Tuesday, October 28, 2014

Death Valley



Death Valley, 5am. My skis have dislodged a layer of sand. The flow continues long after I have stopped. But at the moment fresh rattlesnake tracks in front of me scare me more than possible sand avalanches. My imagination races ahead. Perhaps I'd be lucky and the snake would sink its teeth onto my ski boots. Still, the idea of a fight with a twisting snake is repulsive. 

I can see myself grabbing the snake with hands, as it would try to loosen its teeth. Would the snake be slimy? How strong is it? Could it try to wrap itself around my legs? Body? Would the tail rattle in front my eyes? Or maybe the snake would just bite again, this time on my flesh. In the darkness, far away from civilisation it is easy to let fear control your mind. And while I am not sure if the tracks are snake tracks, there are rattlesnakes here. And I am here at their best time of the day, early in the morning. Before it gets too hot. At a spot where few tourists will wander into. The fears are too close to reality. If anything, I have been too optimistic, as the snakes would surely not miss the first bite.


I turn my skis towards the side, and decide not to ski too close to the bushes at the bottom of the slope. The snakes will not hide under the sand. Or do they? I try to run up the sand hill for safety, but the soft sand is difficult to climb. My boots sink in, and the sand falls down a bit on every step.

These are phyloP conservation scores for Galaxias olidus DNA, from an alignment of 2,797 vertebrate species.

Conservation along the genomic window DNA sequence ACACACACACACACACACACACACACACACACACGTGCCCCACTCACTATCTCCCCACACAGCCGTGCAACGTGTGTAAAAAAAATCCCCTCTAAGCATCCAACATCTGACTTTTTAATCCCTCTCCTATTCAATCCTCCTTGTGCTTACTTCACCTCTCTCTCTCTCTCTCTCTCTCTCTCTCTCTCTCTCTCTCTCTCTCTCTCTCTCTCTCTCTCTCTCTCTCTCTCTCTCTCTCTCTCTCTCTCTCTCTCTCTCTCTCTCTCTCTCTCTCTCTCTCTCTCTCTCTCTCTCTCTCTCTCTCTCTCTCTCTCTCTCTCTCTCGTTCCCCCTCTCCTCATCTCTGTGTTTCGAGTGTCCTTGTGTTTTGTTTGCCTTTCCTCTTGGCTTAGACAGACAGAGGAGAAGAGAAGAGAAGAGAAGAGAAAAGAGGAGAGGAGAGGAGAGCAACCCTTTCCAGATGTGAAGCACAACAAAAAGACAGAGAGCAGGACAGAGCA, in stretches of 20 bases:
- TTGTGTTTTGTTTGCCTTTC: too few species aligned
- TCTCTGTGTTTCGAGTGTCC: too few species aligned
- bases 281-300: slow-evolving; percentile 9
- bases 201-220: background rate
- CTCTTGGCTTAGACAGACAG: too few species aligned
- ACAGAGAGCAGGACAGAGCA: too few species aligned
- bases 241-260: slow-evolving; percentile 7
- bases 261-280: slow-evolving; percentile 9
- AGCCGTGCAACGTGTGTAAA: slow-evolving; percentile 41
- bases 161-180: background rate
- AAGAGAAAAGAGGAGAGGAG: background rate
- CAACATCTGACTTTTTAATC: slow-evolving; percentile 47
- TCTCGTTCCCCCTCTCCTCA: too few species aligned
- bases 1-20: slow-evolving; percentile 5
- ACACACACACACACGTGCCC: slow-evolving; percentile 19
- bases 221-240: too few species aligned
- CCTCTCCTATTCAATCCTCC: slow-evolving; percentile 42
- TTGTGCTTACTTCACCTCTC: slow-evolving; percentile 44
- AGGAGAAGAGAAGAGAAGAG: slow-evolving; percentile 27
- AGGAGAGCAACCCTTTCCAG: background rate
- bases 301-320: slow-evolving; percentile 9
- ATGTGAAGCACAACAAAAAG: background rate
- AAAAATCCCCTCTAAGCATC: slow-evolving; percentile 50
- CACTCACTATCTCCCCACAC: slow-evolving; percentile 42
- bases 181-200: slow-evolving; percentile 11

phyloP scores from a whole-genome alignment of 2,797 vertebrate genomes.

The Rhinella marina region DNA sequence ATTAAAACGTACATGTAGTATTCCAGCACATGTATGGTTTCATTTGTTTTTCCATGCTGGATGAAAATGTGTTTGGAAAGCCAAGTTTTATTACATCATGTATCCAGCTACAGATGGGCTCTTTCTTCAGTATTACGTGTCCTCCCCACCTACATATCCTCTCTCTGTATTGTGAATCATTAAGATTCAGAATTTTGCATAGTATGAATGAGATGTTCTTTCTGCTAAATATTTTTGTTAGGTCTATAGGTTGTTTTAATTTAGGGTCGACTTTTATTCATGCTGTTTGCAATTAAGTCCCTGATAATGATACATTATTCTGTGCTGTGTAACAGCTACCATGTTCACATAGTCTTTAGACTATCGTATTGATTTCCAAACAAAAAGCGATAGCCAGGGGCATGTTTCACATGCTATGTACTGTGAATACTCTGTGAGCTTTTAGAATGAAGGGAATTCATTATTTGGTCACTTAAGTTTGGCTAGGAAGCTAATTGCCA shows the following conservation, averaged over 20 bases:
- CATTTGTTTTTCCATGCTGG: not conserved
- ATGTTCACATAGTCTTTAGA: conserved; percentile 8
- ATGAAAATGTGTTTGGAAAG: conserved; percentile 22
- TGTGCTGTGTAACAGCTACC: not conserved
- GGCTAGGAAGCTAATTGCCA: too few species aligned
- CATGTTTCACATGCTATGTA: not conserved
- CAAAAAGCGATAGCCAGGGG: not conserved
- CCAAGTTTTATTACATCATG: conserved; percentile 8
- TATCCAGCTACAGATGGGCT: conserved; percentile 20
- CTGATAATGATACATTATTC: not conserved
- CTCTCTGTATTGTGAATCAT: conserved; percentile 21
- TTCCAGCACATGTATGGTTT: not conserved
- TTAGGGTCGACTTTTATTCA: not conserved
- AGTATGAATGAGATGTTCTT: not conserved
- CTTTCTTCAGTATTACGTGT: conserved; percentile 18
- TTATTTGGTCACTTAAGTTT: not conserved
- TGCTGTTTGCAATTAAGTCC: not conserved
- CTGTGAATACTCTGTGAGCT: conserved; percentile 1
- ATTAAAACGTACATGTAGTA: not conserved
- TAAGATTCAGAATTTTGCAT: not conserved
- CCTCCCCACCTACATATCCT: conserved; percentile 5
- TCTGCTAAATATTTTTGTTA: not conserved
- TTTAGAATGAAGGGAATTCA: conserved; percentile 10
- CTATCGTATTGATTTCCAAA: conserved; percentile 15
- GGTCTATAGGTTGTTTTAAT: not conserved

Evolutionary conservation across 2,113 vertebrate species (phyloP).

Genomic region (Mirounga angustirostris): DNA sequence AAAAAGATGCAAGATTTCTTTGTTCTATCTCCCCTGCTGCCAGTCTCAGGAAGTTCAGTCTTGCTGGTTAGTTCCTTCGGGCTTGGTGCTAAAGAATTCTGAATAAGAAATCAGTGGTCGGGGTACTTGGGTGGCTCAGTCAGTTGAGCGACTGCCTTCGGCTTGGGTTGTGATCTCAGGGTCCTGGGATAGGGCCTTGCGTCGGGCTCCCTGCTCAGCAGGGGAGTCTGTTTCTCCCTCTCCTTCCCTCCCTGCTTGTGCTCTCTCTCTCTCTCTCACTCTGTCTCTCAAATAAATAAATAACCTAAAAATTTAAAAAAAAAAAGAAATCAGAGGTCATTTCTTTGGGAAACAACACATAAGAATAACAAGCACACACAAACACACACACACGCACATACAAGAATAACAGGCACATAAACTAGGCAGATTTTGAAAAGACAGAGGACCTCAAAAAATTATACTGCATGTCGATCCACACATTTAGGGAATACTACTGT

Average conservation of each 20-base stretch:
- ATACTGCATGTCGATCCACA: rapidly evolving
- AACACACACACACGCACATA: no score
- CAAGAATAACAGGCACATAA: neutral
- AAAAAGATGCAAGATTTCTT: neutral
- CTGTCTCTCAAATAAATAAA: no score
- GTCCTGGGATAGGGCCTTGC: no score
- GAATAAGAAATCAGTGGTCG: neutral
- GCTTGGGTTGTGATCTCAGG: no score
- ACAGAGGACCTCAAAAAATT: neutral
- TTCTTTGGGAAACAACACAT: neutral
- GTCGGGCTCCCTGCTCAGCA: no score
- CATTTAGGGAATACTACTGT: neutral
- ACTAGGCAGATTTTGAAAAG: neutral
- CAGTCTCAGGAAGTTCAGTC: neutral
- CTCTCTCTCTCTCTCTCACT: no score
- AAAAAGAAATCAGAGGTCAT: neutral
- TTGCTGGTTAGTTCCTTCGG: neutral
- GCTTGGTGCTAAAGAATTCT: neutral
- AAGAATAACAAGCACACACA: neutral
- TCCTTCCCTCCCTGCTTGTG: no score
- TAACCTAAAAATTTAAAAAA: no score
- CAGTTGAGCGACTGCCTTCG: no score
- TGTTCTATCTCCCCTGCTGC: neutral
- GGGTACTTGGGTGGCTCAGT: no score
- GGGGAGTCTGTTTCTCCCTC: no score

But eventually I get back to the dune ridge. And the sun is starting to rise, making the entire scenery red. It is also getting warmer, but not yet uncomfortably so. It is strange how light and temperature affect the state of your mind. My fears are starting to go away. I remember why I take these trips. To ski, of course, but not only that. On many trips the first morning light is the most memorable moment.

The view over the dunes is one of the most beautiful sceneries I have seen, even if I am not on a high mountain this time. This may in fact be the lowest place that I have skied at. The area is below sea level, although the top of the dunes probably raise slightly above sea level. This is also the hottest place that I have skied at, at least if I were to stay here for the day. The highest measured temperature in the world has been measured nearby, 56.7 degrees Celsius. Hikers are not recommended to be out on the desert after 10am.